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Experimental feature

Creativity is something that many aspire to, it is admired in countless societies and sought after in many organisations. But it would also appear to be linked to the darker side of human nature.

Research suggests that a creative personality encourages an individual to think outside the box which is closely tied to increased personal motivation. And the combination of creativity and motivation would appear to go hand in hand with unethical behaviour.

Francesca Gino an associate professor in the negotiations, organisations and markets unit at Harvard Business School and Dan Ariely a professor of psychology and behavioural economics at the Fuqua School of Business, Duke University have discovered over five studies that individuals with high scores on divergent thinking were more likely to behave dishonestly, were more likely to cheat more, had a greater ability to justify their unethical behaviour and also tended to be more morally flexible.

The authors suggest that thinking outside the box allows an individual to “develop original ways to bypass moral rules” and also to interpret information in a self-serving way, thus justifying that immoral decision.

“Thus, both a creative personality and creative thinking may lead individuals to relax their ethical standards or moral values, especially when self interest is activated.”

The academics state that the widespread view that creativity is always a force for good is not necessarily the case and while they acknowledge that there is much to admire in a creative mindset, they also point out that creativity can also lead to morally questionable behaviour.

Moreover, they suggest that creativity is a better indicator of potential dishonest behaviour than it is of intelligence.

● Anyone who has ever been wronged values an apology. But when an apology is given, frequently the individual at the receiving end does not feel any better. Why is this?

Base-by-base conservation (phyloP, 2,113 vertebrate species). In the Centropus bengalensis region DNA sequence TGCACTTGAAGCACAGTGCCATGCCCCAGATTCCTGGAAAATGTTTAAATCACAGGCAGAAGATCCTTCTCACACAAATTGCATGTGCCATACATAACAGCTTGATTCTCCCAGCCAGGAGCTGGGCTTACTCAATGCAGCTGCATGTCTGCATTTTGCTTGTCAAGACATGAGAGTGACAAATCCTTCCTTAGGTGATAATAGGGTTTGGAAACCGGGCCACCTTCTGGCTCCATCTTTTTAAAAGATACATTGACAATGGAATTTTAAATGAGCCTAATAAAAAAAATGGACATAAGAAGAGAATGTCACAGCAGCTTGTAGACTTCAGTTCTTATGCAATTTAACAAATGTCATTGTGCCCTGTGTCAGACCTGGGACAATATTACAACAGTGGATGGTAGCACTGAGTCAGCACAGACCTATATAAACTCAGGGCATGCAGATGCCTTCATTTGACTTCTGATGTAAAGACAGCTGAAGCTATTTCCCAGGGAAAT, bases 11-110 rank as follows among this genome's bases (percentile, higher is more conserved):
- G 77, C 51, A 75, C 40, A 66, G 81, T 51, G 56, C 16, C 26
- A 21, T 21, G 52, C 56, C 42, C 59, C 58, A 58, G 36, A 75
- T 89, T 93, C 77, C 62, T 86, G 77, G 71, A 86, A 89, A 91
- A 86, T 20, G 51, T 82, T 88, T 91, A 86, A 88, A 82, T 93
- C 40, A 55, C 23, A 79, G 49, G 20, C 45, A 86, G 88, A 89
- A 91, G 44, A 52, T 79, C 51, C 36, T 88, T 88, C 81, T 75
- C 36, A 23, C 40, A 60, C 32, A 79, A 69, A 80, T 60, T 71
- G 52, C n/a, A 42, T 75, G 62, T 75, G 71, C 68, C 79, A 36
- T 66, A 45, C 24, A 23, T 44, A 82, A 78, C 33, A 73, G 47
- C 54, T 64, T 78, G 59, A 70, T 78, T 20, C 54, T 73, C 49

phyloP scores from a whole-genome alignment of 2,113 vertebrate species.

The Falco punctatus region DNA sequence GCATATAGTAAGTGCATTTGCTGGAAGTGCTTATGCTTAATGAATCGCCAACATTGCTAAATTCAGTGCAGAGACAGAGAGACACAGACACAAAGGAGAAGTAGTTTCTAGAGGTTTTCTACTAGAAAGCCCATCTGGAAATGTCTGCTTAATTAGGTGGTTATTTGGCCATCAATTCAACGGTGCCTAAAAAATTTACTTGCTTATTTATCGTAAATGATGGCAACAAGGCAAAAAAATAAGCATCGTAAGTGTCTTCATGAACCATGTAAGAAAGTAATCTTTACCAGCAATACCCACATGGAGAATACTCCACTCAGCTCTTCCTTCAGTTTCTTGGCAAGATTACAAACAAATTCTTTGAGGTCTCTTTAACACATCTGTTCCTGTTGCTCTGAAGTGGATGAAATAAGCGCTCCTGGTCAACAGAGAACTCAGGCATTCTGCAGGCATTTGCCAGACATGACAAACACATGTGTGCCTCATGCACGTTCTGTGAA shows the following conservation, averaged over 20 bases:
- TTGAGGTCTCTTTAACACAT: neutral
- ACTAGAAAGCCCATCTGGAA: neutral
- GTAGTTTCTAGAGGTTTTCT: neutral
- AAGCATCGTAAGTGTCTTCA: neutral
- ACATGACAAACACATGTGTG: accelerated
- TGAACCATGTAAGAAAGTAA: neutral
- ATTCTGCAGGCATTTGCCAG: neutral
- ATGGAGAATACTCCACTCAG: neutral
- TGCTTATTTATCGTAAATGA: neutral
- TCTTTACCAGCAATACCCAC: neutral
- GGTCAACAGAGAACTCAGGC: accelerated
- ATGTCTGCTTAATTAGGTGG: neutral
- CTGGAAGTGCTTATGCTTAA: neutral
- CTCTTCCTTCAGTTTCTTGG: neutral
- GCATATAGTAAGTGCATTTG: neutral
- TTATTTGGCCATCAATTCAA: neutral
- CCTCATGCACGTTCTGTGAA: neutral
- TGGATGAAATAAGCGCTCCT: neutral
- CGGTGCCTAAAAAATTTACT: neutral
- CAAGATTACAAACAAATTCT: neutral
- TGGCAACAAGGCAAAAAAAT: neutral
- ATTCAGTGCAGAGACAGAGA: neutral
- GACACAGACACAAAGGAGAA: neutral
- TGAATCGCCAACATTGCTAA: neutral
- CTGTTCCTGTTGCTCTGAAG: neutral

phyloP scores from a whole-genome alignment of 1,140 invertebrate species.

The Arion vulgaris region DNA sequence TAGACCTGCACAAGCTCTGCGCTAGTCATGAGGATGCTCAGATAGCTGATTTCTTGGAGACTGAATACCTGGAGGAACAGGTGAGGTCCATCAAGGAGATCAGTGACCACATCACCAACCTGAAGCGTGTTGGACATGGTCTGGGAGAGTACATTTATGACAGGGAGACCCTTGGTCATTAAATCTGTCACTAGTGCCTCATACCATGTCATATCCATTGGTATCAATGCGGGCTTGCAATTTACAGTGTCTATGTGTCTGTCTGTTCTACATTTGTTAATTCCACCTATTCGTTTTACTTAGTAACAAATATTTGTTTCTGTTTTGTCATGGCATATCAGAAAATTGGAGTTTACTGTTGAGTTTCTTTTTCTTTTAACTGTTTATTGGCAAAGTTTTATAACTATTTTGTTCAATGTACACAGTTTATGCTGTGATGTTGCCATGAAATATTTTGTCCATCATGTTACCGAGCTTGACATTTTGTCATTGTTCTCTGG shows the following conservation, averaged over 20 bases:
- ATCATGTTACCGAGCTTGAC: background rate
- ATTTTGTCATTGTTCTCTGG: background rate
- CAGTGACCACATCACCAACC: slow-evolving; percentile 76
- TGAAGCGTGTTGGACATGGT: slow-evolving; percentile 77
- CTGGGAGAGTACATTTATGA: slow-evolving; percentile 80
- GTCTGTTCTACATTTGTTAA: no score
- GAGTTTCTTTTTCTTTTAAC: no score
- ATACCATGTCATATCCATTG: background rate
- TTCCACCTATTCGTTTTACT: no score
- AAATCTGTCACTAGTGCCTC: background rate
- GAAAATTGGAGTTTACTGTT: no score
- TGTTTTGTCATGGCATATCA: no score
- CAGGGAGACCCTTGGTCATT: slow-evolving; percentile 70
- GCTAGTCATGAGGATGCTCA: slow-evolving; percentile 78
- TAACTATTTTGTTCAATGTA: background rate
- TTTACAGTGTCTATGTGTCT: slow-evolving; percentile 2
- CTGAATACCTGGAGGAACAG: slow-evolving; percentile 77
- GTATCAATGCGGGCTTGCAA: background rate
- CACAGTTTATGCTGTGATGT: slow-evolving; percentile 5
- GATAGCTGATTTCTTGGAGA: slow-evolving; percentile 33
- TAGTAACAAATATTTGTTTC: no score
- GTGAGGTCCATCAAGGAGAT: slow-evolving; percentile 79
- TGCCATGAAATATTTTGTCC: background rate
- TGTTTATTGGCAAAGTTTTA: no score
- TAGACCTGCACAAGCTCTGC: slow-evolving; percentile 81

A team of academics have looked into apologies and what they mean to people and suggest that perhaps they are not as valuable as first anticipated.

David De Cremer, professor of behavioural business ethics at Rotterdam School of Management, Erasmus University in the Netherlands with colleagues Chris Reinders Folmer, postdoctoral researcher at Erasmus and Madan Pillutla, professor of organisational behaviour at London Business School, used a group of volunteers and set up a trust game to try to understand the true value of an apology.

The volunteers were each given €10 and told that if they gave it to a second party the amount would be tripled to €30. The second party would then be asked to divide the money between the pair of them, so that each party could ultimately receive €15. However, the researchers manipulated the game so that the first volunteers only received €5, instead of their anticipated €15.

Whilst some of the volunteers were given an apology for such a cheap offer, the others were told to imagine that they had received an apology. The researchers found that those who imagined their apology valued it far more than those individuals who had actually received an apology.

Prof De Cremer says this points to the fact that individuals are poor at understanding what is needed to resolve conflicts, because although they want an apology, when they do receive one they find it less satisfying than they had predicted.

An apology he says is merely the first step in the reconciliation process, but the apologiser needs to be willing to do something else, something more.

The writers speculate that because individuals imagine that an apology will make them feel better than they actually do, in reality an apology might be better at convincing outside observers that the wrongdoer feels bad, rather than making the wronged party feel better.

The paper is published in Psychological Science.

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